Siblings inherit property together, at odds with what to do with it.

Dear Len & Rosie,

My sister and I inherited fifteen acres in the Sierra foothills from our parents. It’s not worth that much. There’s a small cabin there where my family stays every year. I want to keep the property in the family. The problem is that my sister wants out. She lives in North Carolina and hardly ever visits. She wants to sell the property and use her half of the money to help her son buy a home. I can’t afford to buy her out and the county won’t let us subdivide the property either. Can my sister force me to sell our family’s history?


Dear Rebecca,

Unlucky for you, the law is on your sister’s side. There is a long-standing legal doctrine against “restraints against alienation.” The idea is that if you own property, then you ought to be able to get rid of it. When a piece of land, such as your inheritance, is owned by two or more people, then any one owner can usually force a sale of the property in an action for partition.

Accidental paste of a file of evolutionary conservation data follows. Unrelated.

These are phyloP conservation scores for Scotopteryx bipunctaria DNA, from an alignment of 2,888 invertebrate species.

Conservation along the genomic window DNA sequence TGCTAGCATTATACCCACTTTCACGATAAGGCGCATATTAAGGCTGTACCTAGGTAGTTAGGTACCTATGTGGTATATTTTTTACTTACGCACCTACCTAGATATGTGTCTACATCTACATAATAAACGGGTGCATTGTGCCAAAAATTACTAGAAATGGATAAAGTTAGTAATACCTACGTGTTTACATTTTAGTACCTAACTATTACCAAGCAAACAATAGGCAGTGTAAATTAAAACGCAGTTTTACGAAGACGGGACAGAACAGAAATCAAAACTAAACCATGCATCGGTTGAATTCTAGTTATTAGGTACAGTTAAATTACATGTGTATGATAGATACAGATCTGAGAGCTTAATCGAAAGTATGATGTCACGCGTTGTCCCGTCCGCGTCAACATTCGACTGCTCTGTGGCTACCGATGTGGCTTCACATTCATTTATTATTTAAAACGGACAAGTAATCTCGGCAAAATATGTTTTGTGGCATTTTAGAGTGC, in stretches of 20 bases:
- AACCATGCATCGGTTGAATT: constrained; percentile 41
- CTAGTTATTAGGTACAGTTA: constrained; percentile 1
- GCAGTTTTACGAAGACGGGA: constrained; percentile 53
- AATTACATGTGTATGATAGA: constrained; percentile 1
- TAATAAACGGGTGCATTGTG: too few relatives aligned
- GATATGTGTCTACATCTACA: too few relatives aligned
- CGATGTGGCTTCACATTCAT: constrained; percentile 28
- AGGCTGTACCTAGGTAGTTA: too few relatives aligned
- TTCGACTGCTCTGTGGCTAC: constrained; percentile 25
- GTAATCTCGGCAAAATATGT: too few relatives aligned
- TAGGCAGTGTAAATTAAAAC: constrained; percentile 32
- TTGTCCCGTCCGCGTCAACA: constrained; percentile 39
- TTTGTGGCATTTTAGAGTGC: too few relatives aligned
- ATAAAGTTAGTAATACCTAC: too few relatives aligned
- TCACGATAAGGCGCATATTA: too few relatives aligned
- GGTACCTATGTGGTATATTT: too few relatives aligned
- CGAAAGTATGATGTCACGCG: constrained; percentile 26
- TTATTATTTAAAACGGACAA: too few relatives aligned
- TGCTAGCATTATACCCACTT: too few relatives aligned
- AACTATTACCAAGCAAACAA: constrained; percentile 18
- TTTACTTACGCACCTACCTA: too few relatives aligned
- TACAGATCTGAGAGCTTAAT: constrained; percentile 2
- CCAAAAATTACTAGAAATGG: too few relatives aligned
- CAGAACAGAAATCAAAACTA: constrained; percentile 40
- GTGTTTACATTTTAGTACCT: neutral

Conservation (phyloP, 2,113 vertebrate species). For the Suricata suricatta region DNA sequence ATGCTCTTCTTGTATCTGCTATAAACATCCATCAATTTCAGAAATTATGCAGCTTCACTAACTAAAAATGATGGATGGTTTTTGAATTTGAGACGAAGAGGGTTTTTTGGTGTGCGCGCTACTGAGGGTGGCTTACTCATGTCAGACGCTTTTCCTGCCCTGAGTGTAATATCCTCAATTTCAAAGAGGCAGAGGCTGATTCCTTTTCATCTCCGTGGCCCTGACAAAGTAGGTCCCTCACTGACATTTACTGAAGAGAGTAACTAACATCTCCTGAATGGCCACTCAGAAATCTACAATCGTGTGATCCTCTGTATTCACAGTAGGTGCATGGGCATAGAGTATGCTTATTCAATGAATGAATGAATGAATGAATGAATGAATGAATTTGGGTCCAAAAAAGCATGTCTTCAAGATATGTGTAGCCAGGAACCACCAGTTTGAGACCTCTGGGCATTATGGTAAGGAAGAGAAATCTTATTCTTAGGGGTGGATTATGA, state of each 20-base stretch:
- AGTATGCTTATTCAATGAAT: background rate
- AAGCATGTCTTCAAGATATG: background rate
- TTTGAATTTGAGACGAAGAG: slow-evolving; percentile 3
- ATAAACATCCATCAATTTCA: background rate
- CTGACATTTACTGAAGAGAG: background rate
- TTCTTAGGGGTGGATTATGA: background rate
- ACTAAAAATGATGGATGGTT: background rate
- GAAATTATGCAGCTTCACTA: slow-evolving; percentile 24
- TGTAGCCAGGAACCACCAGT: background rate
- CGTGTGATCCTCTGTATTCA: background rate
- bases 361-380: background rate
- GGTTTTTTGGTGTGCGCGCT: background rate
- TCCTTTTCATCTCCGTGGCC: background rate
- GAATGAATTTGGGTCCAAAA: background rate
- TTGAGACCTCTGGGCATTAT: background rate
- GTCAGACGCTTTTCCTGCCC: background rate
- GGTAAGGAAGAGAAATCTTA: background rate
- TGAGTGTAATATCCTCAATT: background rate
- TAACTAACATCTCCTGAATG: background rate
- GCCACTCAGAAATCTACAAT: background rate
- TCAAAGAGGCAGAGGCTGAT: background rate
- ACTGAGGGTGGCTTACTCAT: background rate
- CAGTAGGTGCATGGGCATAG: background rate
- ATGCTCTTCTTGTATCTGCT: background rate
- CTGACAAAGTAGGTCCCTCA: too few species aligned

In a partition action, the court will order the sale of the property unless you can somehow convince the judge that it’s in the best interest of both you and your sister not to sell the property. Good luck on that one. From what you wrote in your letter, it’s fairly clear that your sister derives little benefit from the property. Your best bet is to find some way of buying her out, or hope she does not seek the advice of a real estate attorney.

Maybe your children would be willing to chip in with you to buy out your sister. If they aren’t willing to do so, then maybe you’re the only one in the family who really wants to hold on to the property. Our advice in that case is to give up. If your sister gets a lawyer to send you a letter threatening a partition action, give up. Fighting your sister in a partition will cost you money and your relationship with her, and you’ll lose.

Your property taxes must be very low, because when your parents died, you and your sister avoided a property tax increase because of the Proposition 58 parent to child transfer reassessment exclusion. If you are able to buy out your sister, that exclusion won’t apply. Your sister’s half of the property will be reassessed to its present value.

It’s all water under the bridge now, but it may have been possible for your parents to have prevented your problems. They could have given this property to you and other assets to your sister, even if that resulted in you getting more. Or they could have left the property to a dynasty trust for the benefit of the family that prohibits the sale of the property unless everyone agrees. Transferring a property into a dynasty trust can allow you to tie up the property for generations to come. While it is too late for your parents to have done this, this is something for you to think about when it comes time to creating your own estate plan.

Len & Rosie